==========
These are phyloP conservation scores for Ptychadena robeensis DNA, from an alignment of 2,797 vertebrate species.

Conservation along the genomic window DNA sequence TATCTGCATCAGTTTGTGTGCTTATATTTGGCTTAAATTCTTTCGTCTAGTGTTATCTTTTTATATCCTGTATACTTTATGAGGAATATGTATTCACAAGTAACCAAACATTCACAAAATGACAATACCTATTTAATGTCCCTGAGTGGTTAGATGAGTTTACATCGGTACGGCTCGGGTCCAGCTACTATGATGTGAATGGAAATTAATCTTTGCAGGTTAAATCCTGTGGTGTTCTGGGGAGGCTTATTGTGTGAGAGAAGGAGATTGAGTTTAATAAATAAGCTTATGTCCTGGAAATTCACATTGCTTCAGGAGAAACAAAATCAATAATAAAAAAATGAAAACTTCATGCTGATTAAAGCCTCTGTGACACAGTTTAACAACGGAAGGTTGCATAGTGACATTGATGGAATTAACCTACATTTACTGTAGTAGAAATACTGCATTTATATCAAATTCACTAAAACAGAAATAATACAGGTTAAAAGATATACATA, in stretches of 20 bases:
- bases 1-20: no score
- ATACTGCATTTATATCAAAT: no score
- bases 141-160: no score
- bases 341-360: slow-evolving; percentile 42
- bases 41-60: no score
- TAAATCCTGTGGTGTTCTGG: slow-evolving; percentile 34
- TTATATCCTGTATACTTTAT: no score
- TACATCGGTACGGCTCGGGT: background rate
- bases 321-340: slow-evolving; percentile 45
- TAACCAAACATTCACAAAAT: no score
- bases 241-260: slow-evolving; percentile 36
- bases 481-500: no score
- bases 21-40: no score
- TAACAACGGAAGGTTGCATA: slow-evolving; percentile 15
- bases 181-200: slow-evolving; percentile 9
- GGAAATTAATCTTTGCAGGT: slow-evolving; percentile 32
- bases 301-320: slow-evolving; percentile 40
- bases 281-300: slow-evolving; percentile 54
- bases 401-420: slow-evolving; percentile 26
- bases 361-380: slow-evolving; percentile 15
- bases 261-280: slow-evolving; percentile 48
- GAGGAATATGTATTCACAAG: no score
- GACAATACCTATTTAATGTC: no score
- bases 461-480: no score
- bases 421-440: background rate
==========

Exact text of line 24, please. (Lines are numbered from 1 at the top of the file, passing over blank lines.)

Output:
- GAGGAATATGTATTCACAAG: no score